We routinely advise our clients who are interested in marketing their own rentals to be very mindful of the information they share about their rentals, specially if they are vacant.   The article blows shows how some scammer are able to take advantage of a vacant home by collecting deposits from multiple applicants.

That’s why you need to set up an Google Alert with the information on your rental so in case anyone posts the same information online, you will be notified.

**********************************************************

20151029_014023_craigslistscam1_300-7c14bbf105d617136d74e409560db784366940d2If a deal on a rental house appears too good to be true, it probably is.

That’s what detectives in the Vacaville Police Department are reminding people who are looking for a house to rent.

Police arrested two suspects Tuesday after they attempted to rent out a vacant house in the Foxboro neighborhood that they don’t own, said Vacaville Police Detective Nichole King.

The two suspects posted a Craigslist advertisement for the bank-owned house and were attempting to get a $3,000 rental deposit from one or more potential renters, said Vacaville Police Detective Aaron Potter said.

They even went so far as to change the locks on the house, King added.

“That’s pretty brazen,” she said.

 

Carl Jefferson, 29, from the Bay Area, was arrested for allegedly trying to rent out a house in the Foxboro neighborhood that he doesn t own. Courtesy photo Vacaville Police Department

Police received a call yesterday morning from the real estate agent that is selling the house, King said.

The real estate agent had discovered there was a rental listing on Craigslist for a bank-owned house she is selling, King said.

Someone who saw the ad on Craigslist — a four-bedroom house in the Foxboro neighborhood for $1,600 — thought the listing seemed fishy, Potter said.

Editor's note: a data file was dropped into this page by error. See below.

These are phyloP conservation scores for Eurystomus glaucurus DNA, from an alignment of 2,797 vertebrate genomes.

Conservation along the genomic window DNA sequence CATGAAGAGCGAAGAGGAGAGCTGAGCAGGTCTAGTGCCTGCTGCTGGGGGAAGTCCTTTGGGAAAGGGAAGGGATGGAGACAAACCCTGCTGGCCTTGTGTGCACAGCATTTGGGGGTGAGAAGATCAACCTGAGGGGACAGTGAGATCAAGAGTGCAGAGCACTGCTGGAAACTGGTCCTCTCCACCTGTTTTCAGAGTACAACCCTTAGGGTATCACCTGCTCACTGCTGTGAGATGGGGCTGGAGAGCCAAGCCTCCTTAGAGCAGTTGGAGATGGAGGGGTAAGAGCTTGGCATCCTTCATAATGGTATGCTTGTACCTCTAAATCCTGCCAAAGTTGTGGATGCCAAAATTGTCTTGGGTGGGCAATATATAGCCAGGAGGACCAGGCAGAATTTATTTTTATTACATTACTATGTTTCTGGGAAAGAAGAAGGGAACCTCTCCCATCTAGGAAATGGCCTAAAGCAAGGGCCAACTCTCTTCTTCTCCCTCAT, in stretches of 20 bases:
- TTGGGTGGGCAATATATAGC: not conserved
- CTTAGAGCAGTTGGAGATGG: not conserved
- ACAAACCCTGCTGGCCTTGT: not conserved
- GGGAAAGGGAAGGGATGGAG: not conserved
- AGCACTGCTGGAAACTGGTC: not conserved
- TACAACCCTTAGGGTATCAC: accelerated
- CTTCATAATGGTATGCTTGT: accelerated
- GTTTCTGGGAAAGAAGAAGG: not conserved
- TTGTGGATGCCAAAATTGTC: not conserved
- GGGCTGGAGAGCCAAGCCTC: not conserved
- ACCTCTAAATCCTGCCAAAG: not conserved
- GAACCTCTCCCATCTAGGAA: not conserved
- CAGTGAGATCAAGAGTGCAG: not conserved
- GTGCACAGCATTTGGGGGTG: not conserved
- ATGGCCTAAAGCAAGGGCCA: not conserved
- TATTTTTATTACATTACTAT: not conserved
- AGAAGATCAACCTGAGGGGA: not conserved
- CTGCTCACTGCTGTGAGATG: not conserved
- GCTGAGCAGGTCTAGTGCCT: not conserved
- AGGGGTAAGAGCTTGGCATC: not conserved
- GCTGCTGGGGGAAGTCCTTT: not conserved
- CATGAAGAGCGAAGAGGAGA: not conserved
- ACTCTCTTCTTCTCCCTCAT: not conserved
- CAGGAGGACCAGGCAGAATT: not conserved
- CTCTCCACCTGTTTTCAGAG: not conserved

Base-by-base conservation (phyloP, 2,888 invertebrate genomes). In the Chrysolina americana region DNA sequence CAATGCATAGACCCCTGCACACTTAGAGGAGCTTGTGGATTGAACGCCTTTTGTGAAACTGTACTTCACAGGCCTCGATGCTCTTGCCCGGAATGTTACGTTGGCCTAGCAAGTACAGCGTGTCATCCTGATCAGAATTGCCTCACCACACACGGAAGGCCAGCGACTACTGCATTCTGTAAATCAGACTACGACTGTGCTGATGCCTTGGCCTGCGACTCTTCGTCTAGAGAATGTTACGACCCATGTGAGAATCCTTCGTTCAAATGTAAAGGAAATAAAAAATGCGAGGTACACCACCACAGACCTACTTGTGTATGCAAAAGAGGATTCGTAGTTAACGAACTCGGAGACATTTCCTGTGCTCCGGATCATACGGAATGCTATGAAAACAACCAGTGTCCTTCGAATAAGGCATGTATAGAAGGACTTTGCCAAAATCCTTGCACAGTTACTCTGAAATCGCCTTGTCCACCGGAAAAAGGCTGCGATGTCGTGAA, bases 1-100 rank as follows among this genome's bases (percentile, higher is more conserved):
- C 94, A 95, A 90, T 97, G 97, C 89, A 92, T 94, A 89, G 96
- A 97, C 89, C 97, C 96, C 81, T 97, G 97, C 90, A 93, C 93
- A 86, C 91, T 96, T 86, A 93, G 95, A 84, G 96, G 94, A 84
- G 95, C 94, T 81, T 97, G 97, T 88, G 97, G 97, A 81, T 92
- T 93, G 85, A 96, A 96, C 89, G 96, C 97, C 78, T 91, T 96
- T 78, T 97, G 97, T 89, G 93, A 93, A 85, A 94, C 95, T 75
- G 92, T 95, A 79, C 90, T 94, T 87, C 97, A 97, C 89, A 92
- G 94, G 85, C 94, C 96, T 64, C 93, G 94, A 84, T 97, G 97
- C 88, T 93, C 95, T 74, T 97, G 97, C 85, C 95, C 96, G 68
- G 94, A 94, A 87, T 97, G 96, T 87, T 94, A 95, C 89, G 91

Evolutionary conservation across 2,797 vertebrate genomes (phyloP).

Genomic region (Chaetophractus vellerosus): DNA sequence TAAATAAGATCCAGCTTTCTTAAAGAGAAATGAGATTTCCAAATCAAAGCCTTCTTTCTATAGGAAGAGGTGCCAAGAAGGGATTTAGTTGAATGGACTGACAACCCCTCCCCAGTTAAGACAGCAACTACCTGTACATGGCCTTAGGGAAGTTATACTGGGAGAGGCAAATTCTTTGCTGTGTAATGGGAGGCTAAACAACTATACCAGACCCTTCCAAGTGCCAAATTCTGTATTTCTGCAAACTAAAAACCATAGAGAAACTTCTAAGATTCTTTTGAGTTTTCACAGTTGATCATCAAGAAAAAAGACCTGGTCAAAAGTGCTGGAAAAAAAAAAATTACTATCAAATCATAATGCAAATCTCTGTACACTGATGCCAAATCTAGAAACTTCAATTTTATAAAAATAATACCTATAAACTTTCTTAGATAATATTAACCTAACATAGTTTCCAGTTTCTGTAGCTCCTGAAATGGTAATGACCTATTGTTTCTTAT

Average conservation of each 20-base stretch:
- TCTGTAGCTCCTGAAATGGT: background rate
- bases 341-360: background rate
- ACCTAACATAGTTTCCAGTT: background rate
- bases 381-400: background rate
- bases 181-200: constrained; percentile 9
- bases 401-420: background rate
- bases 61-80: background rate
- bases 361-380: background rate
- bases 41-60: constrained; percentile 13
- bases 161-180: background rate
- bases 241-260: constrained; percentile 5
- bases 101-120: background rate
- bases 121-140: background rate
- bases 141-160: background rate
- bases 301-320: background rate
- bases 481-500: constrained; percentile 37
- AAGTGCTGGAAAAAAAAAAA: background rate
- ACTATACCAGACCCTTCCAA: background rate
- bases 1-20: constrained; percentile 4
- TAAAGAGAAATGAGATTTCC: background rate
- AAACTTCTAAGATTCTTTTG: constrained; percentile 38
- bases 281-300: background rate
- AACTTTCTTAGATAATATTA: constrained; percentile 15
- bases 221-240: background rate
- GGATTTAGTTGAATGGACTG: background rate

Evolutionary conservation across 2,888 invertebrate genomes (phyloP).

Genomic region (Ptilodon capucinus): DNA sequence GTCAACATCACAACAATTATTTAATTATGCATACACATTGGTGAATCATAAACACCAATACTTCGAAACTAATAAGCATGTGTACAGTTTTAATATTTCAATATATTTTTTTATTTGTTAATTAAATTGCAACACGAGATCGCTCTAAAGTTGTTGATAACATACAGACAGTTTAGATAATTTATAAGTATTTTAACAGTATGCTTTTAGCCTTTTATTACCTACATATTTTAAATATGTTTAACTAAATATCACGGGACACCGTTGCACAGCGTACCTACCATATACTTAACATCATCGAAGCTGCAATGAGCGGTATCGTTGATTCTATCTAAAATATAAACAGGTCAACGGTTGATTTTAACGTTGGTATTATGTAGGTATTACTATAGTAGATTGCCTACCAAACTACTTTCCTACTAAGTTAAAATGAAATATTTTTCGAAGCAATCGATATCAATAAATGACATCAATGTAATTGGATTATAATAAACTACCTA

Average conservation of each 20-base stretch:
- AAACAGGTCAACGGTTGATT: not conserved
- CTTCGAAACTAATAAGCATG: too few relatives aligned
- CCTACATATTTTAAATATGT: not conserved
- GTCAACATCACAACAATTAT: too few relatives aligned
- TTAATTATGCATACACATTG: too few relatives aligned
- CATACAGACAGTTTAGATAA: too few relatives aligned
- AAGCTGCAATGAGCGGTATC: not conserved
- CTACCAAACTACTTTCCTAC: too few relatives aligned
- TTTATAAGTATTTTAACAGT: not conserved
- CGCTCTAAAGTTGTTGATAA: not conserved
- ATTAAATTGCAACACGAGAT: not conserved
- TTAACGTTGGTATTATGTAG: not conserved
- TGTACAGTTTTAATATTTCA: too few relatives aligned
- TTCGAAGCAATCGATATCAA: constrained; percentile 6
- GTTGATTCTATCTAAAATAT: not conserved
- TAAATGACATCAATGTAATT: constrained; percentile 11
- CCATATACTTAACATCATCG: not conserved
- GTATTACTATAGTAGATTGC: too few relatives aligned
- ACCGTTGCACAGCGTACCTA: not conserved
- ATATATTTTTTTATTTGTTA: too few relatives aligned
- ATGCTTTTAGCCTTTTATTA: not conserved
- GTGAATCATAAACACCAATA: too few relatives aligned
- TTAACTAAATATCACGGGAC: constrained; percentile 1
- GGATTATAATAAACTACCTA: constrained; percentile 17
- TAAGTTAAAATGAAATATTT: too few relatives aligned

The potential renter did a Google search on the property and found the house was actually for sale, he said.

The real estate agent, who had been a victim of fraud before, alerted the police, King added.

“She is diligent and aware,” King said, commending the real estate agent’s action. ¬†Police were able to contact the suspects in front of the vacant house yesterday morning.

Carl Jefferson, 29, and Rasheed Adkins, 37, both of the Bay Area, were arrested on charges of conspiracy and fraud, Potter said.

Renters should be aware of scams in which criminals try to rent out vacant properties that are often bank-owned, Potter said.

“This is a fairly common fraud unfortunately,” he said.

Scammers will look around for vacant or foreclosed homes to try to rent out, King said.

“They can tell people aren’t coming to the house that often,” she added.

The scammers will then demand a deposit from a renter in cash or with some other untraceable money exchange, such as PayPal or a prepaid Visa card, the detectives said.

Renters should be suspicious when an owner appears to be very loose with the rental terms, Potter said.

Scammers will do things like allow all kinds of pets in the house or offer one month’s rent for free, he added.

“That should raise a red flag,” he said.

The detectives encourage people to check into a property owner’s history.

“Just do a little research,” King said.

Police are encouraging people who think they may have been a victim of fraud committed by the two suspects to call Potter at 469-4827.